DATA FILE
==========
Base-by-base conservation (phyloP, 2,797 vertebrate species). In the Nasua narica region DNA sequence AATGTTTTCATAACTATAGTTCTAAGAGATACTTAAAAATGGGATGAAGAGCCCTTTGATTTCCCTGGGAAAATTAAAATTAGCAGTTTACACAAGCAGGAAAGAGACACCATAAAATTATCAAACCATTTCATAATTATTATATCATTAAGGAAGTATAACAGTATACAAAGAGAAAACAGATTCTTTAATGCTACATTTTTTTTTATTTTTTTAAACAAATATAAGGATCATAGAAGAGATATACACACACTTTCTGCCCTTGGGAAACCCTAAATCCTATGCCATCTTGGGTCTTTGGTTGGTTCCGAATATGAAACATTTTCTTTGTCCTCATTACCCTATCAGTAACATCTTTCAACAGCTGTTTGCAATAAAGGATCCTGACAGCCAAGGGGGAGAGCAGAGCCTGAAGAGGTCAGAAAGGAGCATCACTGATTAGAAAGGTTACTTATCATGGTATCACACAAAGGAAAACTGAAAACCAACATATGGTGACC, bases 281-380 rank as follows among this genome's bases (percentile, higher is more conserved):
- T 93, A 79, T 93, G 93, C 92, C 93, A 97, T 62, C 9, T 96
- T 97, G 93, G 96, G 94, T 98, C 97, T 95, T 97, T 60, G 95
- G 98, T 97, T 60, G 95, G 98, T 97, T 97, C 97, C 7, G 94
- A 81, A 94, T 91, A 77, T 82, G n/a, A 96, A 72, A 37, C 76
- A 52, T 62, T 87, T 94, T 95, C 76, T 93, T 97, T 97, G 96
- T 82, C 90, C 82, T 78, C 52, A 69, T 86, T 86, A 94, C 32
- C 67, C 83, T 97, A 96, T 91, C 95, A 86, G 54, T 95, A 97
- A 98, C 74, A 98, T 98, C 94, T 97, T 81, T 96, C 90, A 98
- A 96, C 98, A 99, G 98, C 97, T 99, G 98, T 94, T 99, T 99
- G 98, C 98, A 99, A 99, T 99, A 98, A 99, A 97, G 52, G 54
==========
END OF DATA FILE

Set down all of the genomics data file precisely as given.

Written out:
Base-by-base conservation (phyloP, 2,797 vertebrate species). In the Nasua narica region DNA sequence AATGTTTTCATAACTATAGTTCTAAGAGATACTTAAAAATGGGATGAAGAGCCCTTTGATTTCCCTGGGAAAATTAAAATTAGCAGTTTACACAAGCAGGAAAGAGACACCATAAAATTATCAAACCATTTCATAATTATTATATCATTAAGGAAGTATAACAGTATACAAAGAGAAAACAGATTCTTTAATGCTACATTTTTTTTTATTTTTTTAAACAAATATAAGGATCATAGAAGAGATATACACACACTTTCTGCCCTTGGGAAACCCTAAATCCTATGCCATCTTGGGTCTTTGGTTGGTTCCGAATATGAAACATTTTCTTTGTCCTCATTACCCTATCAGTAACATCTTTCAACAGCTGTTTGCAATAAAGGATCCTGACAGCCAAGGGGGAGAGCAGAGCCTGAAGAGGTCAGAAAGGAGCATCACTGATTAGAAAGGTTACTTATCATGGTATCACACAAAGGAAAACTGAAAACCAACATATGGTGACC, bases 281-380 rank as follows among this genome's bases (percentile, higher is more conserved):
- T 93, A 79, T 93, G 93, C 92, C 93, A 97, T 62, C 9, T 96
- T 97, G 93, G 96, G 94, T 98, C 97, T 95, T 97, T 60, G 95
- G 98, T 97, T 60, G 95, G 98, T 97, T 97, C 97, C 7, G 94
- A 81, A 94, T 91, A 77, T 82, G n/a, A 96, A 72, A 37, C 76
- A 52, T 62, T 87, T 94, T 95, C 76, T 93, T 97, T 97, G 96
- T 82, C 90, C 82, T 78, C 52, A 69, T 86, T 86, A 94, C 32
- C 67, C 83, T 97, A 96, T 91, C 95, A 86, G 54, T 95, A 97
- A 98, C 74, A 98, T 98, C 94, T 97, T 81, T 96, C 90, A 98
- A 96, C 98, A 99, G 98, C 97, T 99, G 98, T 94, T 99, T 99
- G 98, C 98, A 99, A 99, T 99, A 98, A 99, A 97, G 52, G 54